Electronic Thesis and Dissertation Repository

Degree

Master of Arts

Program

Education

Supervisor

Claire Crooks

Abstract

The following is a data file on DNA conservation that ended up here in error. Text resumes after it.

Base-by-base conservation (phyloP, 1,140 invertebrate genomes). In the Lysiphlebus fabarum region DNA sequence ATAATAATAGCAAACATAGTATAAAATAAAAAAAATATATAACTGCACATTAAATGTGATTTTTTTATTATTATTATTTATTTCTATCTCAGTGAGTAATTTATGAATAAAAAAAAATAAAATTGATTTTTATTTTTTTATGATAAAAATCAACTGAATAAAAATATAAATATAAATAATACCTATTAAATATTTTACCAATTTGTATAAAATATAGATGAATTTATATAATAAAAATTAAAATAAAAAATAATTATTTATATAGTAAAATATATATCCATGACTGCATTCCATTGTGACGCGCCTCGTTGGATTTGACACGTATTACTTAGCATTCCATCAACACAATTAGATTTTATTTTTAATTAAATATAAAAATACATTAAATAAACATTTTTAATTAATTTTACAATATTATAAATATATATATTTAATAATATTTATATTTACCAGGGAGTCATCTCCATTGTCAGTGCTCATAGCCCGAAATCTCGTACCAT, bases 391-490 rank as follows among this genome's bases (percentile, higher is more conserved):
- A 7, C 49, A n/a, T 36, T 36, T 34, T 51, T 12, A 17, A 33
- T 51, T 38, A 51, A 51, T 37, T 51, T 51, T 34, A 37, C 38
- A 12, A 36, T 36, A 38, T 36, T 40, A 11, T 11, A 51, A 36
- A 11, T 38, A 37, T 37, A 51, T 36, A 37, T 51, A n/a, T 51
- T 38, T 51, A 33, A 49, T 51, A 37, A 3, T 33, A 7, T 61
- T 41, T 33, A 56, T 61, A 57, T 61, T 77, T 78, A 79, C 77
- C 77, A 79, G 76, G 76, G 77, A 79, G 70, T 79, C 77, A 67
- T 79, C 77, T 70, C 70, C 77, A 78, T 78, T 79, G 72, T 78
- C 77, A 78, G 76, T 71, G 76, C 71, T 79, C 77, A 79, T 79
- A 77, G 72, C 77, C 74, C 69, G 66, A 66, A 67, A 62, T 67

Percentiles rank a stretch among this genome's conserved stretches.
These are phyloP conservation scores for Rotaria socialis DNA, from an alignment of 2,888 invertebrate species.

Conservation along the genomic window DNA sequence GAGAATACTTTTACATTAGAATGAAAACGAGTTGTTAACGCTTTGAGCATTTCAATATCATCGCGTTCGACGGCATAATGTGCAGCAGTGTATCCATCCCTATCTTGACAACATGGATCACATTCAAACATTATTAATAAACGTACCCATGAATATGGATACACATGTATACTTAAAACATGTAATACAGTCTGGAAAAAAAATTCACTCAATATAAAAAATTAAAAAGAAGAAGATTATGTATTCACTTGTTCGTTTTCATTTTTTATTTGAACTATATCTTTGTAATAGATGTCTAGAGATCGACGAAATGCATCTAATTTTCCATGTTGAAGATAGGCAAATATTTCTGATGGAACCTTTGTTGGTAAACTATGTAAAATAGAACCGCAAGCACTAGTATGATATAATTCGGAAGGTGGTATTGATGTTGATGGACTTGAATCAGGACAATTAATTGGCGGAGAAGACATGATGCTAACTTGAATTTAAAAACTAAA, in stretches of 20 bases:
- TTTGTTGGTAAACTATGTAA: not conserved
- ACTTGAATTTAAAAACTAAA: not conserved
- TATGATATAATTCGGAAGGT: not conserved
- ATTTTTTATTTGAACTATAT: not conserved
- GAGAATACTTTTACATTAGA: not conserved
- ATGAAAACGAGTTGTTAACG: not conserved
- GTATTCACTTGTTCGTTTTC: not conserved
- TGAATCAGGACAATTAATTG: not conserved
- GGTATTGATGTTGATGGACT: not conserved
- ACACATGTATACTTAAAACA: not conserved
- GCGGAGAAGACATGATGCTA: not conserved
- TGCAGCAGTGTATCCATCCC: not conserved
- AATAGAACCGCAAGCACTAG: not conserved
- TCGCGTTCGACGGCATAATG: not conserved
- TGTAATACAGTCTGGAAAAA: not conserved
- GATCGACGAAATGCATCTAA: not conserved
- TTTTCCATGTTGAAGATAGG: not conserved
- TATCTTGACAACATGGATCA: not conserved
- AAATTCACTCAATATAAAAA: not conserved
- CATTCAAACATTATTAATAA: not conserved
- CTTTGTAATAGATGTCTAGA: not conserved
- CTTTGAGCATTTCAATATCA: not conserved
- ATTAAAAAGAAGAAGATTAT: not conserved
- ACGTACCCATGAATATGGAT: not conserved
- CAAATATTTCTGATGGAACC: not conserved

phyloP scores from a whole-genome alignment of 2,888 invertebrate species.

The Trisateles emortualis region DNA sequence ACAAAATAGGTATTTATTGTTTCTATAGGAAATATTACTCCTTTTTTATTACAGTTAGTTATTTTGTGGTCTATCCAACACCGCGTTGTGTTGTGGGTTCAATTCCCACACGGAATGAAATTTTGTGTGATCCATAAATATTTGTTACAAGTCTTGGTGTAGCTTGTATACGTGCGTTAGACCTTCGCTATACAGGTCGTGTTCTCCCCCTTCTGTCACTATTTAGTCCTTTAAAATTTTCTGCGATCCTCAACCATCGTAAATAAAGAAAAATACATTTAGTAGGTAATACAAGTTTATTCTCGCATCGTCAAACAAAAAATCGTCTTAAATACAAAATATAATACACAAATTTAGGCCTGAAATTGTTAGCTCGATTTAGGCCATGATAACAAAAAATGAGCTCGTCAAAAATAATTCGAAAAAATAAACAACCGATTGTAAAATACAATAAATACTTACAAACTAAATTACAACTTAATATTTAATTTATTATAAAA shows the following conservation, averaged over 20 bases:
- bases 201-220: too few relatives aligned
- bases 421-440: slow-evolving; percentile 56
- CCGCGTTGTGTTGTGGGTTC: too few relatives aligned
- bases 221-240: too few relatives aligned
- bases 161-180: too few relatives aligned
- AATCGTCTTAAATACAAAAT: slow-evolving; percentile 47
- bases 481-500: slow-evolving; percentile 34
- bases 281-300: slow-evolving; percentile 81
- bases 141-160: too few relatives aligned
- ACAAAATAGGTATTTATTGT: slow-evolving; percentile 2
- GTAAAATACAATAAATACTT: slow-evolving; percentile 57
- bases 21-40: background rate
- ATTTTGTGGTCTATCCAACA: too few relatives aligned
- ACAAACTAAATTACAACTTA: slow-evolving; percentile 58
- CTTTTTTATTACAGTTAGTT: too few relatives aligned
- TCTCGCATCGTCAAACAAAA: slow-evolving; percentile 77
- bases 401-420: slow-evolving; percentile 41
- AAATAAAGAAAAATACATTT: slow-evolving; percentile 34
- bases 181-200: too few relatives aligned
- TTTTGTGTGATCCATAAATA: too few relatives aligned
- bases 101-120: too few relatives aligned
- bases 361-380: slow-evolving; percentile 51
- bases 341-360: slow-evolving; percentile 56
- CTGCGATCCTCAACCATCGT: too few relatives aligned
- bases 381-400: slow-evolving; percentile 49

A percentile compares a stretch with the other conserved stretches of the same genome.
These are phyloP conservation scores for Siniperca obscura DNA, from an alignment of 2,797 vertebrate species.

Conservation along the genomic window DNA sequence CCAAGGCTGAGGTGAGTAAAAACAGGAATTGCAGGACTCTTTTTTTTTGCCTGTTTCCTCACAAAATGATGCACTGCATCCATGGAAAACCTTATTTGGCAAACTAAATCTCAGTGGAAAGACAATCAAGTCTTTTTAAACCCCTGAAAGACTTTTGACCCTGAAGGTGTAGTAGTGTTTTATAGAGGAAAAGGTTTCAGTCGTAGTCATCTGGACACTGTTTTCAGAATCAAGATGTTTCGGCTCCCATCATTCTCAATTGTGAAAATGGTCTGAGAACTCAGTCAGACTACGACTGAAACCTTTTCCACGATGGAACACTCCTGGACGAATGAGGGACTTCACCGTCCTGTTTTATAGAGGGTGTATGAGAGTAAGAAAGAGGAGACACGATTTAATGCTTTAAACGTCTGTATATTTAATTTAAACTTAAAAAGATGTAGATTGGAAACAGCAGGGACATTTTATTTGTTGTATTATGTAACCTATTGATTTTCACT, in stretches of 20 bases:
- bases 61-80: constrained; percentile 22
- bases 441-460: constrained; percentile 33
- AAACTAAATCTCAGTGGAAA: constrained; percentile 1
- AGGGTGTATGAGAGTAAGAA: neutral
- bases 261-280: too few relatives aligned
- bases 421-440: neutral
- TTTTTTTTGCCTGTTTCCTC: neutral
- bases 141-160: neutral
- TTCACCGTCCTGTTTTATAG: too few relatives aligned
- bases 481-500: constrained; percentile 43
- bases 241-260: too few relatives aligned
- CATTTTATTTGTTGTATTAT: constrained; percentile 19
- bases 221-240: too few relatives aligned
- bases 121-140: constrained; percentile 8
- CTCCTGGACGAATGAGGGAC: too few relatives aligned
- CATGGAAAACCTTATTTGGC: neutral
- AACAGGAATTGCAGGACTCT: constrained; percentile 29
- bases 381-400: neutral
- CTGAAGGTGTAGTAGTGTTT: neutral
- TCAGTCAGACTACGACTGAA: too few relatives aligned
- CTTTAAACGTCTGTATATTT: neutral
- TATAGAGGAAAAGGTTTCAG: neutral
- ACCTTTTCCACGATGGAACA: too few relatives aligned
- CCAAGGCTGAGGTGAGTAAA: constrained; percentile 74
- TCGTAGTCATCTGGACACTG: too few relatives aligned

This mixed methods case study investigated the benefits of serving as a youth mentor to younger peers as part of the Fourth R: Uniting Our Nations Peer Mentoring Program. Data were collected from 11 youth mentors via interviews and returned to them for interpretation and meaning-making through a statement sorting activity as part of a larger concept mapping procedure. The concept mapping was created through Concept Systems, and traditional thematic analysis of the data were conducted with Dedoose. The concept mapping revealed three themes: 1) Cultural Connections, 2) Benefits to Self, and 3) Relationships with Family and Friends. As part of the thematic analysis, open-coding was used to analyze each transcript, from which four root codes were derived: 1) Contributions, 2) Relationships, 3) Culture, and 4) Aspirations. The findings indicated that mentors identified the program’s cultural relevancy, such as participation in cultural practices, connecting with their Indigenous peers in a group setting, and exploring their cultural identities, as the biggest benefit in their roles mentoring their younger peers. Other benefits reported by mentors included perceived intrapersonal (i.e. self-perception, self-confidence, relationship with self) and interpersonal (i.e. relationships with others, self-advocacy skills) gains as a result of their participation in the program, as well as improved connection to school. This study contributes to strengths-based research that supports Indigenous youth development, cultural engagement and leadership potential.


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